The History of Bookmakers

The origins of bookmaking have vanished into the past, but betting, especially on horse racing, has been ingrained in the character of England for centuries. Originally betting would have been between individuals, with the largest sums of money wagered on the Classic races, such as the Derby and the St Leger. Betting was the domain of the wealthy, but betting contracts, where no money changed hands, often led to large debts and animosity. The Gaming Act of 1845 banned this practice and bookmakers began to insist on cash up front.

Betting shops started being set up around the country but were outlawed by the 1853 Betting Act, and were not legalised until 1 May 1961, after which 10,000 were set up within 6 months, with some of the illegal bookies making it through the new vetting procedures, established by the 1960 Betting and Gaming Act. However a lot of them found that entering into the business world was outside of their capability, being unable to set up premises, pay staff and ‘go straight.’ As well as this, betting tax was increased and the Government imposed a 33 per cent tax on the fixed-odds coupons issued by bookmakers. The number of High Street shops began to decline, and now there are just over 8,000.

Punters could listen only to an audio commentary on races in the betting shops, provided by the Exchange Telegraph Company, with each region having a ‘local’ commentator with a ‘local’ accent. In 1986 the regulation relaxed and television screens were permitted which would bring live racing via satellite to the majority of shops. Bookmakers were permitted to open in the evenings and on Sundays, but duty at 10 per cent was driving punters to illegal bookmakers, who, operating in pubs, clubs and factories, accounted for a 10 per cent of betting turnover.

Another two events have had a massive impact on bookmakers – the first when Frankie Dettori rode all seven winners at Ascot in 1996, which resulted in massive payouts. The second was the introduction of the National Lottery and particularly scratchcards in 1995, with the betting shops being denied the right to sell tickets. A Government survey on gambling revealed that 57% of gamblers use the lottery, 20% buy scratchcards and 17% bet on horseracing.

However in the past decade, measures have been taken to rebalance the nation’s gambling impulses. Tax on betting-shop wagers was cut from 10% to 9% and abolished in 2002, in favour of a tax on the bookies’ gross profits. Rules regarding betting on football were relaxed, allowing bets on single matches, and betting shops have been allowed to install fixed-odds betting terminals and fruit machines.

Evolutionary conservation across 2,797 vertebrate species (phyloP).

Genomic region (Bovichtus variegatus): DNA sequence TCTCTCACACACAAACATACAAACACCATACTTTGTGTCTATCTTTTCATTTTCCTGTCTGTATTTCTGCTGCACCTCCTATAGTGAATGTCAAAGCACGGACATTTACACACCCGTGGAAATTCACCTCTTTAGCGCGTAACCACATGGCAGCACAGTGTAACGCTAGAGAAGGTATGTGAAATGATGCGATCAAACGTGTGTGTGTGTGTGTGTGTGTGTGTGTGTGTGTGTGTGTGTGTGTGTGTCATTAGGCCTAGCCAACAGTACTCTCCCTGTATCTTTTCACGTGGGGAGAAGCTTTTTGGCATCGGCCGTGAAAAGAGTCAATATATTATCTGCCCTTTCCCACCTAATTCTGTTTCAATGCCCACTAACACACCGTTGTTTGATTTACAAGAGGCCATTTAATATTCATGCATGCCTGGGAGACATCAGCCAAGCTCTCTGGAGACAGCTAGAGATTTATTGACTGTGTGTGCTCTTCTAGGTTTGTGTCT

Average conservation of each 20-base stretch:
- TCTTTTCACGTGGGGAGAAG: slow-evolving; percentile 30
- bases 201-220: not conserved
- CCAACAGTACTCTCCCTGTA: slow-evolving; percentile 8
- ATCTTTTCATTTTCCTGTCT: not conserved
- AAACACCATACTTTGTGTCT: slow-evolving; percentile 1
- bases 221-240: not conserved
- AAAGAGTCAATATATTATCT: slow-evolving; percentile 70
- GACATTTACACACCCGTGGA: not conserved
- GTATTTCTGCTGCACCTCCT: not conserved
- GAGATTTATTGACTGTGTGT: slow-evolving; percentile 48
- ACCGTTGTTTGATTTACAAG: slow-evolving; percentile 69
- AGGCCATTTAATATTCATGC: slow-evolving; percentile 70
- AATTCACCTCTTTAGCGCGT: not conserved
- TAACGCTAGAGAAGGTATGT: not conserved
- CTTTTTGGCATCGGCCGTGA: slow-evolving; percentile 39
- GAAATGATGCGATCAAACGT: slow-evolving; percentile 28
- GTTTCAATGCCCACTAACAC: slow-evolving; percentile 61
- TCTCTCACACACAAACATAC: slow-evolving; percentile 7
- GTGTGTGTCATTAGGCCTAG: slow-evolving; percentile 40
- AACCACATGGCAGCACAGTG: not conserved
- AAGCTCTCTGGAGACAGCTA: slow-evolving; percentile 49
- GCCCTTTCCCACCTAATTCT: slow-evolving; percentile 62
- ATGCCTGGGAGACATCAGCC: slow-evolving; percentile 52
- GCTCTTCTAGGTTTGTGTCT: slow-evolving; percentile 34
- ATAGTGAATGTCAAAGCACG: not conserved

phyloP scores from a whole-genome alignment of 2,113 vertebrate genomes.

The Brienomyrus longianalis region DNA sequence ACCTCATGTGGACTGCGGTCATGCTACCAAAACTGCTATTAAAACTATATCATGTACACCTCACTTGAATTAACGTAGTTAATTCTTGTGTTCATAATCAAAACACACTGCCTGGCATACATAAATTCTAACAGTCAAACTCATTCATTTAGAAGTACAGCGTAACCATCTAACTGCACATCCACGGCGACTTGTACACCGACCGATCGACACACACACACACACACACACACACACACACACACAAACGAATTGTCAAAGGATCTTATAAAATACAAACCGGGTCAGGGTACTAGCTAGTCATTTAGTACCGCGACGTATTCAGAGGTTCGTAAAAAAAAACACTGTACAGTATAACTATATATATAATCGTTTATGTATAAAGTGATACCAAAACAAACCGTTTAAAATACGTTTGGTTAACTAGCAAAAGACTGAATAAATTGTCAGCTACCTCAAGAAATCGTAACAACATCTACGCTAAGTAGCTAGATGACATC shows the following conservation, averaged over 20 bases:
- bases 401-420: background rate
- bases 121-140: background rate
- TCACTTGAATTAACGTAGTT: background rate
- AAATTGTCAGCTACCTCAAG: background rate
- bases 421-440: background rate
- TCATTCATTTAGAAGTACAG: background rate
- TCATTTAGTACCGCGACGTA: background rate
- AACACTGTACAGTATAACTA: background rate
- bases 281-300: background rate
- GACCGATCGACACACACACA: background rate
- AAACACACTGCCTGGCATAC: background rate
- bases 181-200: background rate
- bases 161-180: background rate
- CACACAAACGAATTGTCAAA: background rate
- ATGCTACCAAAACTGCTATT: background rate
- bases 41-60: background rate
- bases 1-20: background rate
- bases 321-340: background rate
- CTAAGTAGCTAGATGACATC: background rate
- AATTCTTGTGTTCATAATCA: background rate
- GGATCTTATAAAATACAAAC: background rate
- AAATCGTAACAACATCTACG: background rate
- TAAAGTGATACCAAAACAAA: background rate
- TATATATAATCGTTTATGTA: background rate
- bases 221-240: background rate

Online gambling is today’s worry on bookmakers but the figures suggest that the world of internet gambling and betting shops could live side by side -the four biggest betting shop companies still seem strongly committed to betting shops. William Hill currently runs more than 2,250 shops; Ladbrokes has 2,350; Coral owns 1,600; and totesport manages 540. Paddy Power, which has 58 British shops, mostly in and around London, announced profits of £55.2m for 2007, half of this coming from online operations. But its UK shops also made money and it plans to have twice as many by 2011.

How Do I Set Up a Casino in the UK?

Anyone who wishes to provide facilities for gambling, or to manufacture supply, install, repair or adapt a gaming machine or gambling software is required to hold a licence authorising the specific activity to be undertaken.” Gambling Act 2005

If you wish to provide facilities for gaming in the UK you will require a licence. There are three categories of licence (operating, personal and premises) – your business may need all three kinds. Operating licences and personal licences, are issued by the Gambling Commission and premises licences are issued by your local authority.

What are the licences?

Operating Licenses – if you wish to provide facilities for gambling you will require an operating licence.

Personal Licenses

There are two types of personal licences:

· Personal Management Licence – required by all persons who occupy a specified management position.

· Personal Functional Licence – required by those individuals who work within a casino at staff level e.g. a dealer, cashier, pit boss etc

To apply for a licence you should visit the The Gambling Commission’s website at www.gamblingcommission.gov.uk [http://www.gamblingcommission.gov.uk]

What are the costs?

There are two types of fee payable for operating licences – a one off application fee and an annual fee payable within 30 days of your licence being issued:

1. Application Fee for a new casino up to £40,000

2. Annual Fee for a new casino up to £102,000

There are two types of fee payable for personal licences:

1. Personal Management Licence £330

2. Personal Functional Licence £165

When should I apply for my licence?

You should aim to submit your application as soon as possible, and you cannot start running your gambling business until you have obtained all the relevant permissions.

Offshore Gambling – A Real Review On Offshore Gambling

Offshore gambling is commonly defined as the voluntary risking of a sum of money called a wager, stake, or bet, on the outcome of a game or other event. Gambling is risking something of value on the outcome of an uncertain event. Gambling is central to almost everything we do as human beings. Gambling is legal in 48 of 50 states. Offshore gambling is very much a leisure activity.